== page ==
Removing Taxes on Sanitation: The benefits outweigh the costs

Safiya Ahmed, a recent accounting graduate and aspiring entrepreneur from the Oromia region of Ethiopia, is immersed in transformative technical training on floor solutions and SATO pan installation. Photo credit: Mekdim Hailu, USAID Transform WASH Activity, PSI Ethiopia

Safiya Ahmed, a recent accounting graduate and aspiring entrepreneur from the Oromia region of Ethiopia, is immersed in transformative technical training on floor solutions and SATO pan installation.
Photo credit: Mekdim Hailu, USAID Transform WASH Activity, PSI Ethiopia

Taxes are the lifeblood of any government, but there are instances where the value of a product or service to the community outweighs the benefits of the tax revenue. For that reason, the Government of Ethiopia has removed or reduced taxes for a range of products including solar panels, mosquito nets, plastic toilet pans, menstrual hygiene products etc. These tax exemptions are expected to make the products more affordable and therefore play a vital role in improving public health, upgrading toilets, protecting the environment, and enhancing the overall well-being of Ethiopia’s population. Finished sanitation products may include toilet slabs and pans made from materials such as concrete, plastic, ceramic/porcelain, and fiberglass. Additionally, plastic handwashing stations, household water filters, and the necessary raw materials for manufacturing these products fall into this category.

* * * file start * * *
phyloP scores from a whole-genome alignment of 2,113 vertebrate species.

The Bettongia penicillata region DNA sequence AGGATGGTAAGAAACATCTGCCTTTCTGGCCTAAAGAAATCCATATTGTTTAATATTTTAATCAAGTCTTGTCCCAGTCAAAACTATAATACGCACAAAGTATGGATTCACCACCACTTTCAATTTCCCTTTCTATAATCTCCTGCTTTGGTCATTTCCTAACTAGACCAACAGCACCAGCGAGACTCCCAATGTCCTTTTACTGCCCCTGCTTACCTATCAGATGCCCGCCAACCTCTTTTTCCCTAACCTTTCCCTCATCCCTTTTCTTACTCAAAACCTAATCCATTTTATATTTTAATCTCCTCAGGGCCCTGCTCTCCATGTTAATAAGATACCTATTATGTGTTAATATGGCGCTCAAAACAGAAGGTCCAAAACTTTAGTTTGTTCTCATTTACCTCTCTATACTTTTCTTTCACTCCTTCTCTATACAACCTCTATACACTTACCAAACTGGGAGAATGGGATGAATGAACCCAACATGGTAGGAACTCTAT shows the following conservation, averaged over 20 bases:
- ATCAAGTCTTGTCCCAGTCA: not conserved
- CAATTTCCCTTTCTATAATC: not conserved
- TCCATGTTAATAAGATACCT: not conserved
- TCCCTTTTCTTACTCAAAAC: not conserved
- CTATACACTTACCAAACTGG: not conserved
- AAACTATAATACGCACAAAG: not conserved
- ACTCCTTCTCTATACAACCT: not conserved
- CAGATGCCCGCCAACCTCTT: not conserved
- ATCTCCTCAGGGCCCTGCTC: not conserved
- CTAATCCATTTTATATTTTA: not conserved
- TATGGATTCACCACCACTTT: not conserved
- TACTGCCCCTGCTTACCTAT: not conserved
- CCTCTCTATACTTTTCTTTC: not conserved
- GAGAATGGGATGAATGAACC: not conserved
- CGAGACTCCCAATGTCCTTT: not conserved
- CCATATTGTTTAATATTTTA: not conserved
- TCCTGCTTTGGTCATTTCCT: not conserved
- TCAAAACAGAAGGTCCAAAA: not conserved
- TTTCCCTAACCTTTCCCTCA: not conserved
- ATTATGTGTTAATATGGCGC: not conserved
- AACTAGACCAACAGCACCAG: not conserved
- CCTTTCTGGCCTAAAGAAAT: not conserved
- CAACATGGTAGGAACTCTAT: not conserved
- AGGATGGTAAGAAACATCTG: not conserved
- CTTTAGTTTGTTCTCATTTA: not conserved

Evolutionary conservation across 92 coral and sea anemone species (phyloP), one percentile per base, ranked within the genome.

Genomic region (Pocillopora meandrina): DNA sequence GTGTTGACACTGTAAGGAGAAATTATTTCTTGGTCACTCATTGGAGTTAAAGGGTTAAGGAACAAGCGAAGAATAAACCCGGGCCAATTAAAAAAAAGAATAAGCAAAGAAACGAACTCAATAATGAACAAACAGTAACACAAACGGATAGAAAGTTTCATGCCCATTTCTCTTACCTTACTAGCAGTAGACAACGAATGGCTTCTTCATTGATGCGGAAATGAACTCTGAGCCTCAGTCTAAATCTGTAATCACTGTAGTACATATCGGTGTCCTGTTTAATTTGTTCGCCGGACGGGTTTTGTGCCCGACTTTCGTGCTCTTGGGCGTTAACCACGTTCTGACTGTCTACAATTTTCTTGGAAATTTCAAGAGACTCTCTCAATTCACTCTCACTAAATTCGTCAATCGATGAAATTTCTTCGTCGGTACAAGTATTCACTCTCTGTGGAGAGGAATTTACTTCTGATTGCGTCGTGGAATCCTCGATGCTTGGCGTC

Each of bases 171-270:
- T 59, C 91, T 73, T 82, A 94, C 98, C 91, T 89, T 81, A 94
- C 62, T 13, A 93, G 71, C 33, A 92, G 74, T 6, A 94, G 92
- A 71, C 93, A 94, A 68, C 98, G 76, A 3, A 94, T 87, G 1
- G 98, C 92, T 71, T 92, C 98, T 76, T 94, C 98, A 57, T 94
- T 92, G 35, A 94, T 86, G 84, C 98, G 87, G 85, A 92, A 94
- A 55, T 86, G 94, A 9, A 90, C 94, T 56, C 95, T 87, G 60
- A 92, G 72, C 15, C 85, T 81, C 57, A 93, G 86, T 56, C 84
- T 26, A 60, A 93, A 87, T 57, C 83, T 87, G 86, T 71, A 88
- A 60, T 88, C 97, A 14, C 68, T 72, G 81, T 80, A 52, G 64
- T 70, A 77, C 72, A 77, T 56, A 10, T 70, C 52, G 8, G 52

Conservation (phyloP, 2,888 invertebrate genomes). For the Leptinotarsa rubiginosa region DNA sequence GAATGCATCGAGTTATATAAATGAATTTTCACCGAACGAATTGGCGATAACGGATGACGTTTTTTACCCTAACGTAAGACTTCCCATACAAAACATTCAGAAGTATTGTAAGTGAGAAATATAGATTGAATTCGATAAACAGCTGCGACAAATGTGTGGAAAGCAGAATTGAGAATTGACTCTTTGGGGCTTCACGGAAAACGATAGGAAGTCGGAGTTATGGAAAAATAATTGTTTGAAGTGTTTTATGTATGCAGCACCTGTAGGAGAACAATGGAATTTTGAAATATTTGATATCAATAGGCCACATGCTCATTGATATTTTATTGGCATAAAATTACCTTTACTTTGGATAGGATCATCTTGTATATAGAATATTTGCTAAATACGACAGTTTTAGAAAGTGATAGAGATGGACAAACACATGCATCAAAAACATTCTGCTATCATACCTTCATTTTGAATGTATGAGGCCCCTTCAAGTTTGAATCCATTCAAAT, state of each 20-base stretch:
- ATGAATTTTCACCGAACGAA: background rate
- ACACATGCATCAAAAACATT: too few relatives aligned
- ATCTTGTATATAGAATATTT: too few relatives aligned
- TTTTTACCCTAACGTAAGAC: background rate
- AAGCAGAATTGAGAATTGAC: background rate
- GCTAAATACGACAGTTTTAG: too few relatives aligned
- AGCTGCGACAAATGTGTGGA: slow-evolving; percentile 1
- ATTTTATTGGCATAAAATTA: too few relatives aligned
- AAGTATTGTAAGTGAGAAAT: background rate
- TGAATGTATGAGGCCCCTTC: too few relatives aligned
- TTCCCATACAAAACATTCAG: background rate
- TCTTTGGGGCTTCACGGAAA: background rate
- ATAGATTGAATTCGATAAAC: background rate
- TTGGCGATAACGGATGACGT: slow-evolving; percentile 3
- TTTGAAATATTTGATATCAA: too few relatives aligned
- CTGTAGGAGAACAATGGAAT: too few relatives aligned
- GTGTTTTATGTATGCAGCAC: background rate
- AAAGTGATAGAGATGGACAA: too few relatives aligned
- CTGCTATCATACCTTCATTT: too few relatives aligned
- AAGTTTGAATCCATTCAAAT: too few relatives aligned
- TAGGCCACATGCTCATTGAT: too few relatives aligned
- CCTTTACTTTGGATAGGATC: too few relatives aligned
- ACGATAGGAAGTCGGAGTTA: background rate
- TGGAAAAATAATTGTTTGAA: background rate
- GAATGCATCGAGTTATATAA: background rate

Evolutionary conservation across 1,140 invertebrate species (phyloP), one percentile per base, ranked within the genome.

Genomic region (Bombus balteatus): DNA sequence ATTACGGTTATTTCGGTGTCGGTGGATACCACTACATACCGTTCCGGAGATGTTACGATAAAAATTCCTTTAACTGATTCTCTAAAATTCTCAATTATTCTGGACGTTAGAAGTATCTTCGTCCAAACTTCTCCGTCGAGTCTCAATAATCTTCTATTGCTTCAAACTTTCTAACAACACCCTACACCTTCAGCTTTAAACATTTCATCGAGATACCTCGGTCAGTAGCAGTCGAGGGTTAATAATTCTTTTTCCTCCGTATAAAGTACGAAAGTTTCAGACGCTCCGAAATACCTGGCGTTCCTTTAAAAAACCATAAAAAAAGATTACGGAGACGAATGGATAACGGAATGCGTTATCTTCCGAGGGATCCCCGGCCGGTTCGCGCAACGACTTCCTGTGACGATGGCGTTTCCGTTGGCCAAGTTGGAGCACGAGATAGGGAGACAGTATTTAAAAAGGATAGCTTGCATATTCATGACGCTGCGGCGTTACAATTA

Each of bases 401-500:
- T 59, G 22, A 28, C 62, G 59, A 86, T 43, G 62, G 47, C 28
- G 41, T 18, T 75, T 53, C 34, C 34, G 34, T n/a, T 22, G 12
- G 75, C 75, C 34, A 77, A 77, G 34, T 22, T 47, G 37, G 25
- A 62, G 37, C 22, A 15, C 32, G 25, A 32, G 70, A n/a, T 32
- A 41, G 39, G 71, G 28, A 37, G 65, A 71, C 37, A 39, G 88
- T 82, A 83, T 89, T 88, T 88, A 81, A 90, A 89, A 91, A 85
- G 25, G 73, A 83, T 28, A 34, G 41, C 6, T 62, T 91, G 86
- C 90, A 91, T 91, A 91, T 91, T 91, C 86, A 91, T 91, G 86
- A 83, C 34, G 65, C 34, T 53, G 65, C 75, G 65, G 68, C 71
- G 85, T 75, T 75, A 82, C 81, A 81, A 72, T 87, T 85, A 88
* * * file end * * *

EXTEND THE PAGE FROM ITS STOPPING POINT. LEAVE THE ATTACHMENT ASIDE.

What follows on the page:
Currently, sanitation products are taxed at a staggering 35 percent import duty and 15 percent VAT. This raises a crucial question: is this rational? The answer is quite simple: no! Taxing sanitation products is a missed opportunity to making them more affordable and therefore accelerating the construction and use of adequate toilets. Access to proper sanitation is not only a basic human right, but also a key driver for economic development and social progress. It impacts health, education, and productivity, creating a ripple effect that benefits the entire community.

The Ethiopian government will soon launch a nationwide programme to end open defecation: the Total Sanitation to End open Defecation and Urination (TSEDU) programme. Its target is to reach 100 percent improved sanitation coverage by 2030. As part of the programme 20 million households that currently do not have adequate sanitation facilities have to be convinced to invest in the construction and upgrading of their toilets using their own resources. Households are expected to invest at least 50 billion Birr (more than 1 billion USD) for improving their toilets over the next seven years. The TSEDU Ethiopia 2030 Programme (concept note version of July 2023) is expected to invest approximately the same amount to support this change (approximately 2,750 Birr or 50 USD per household).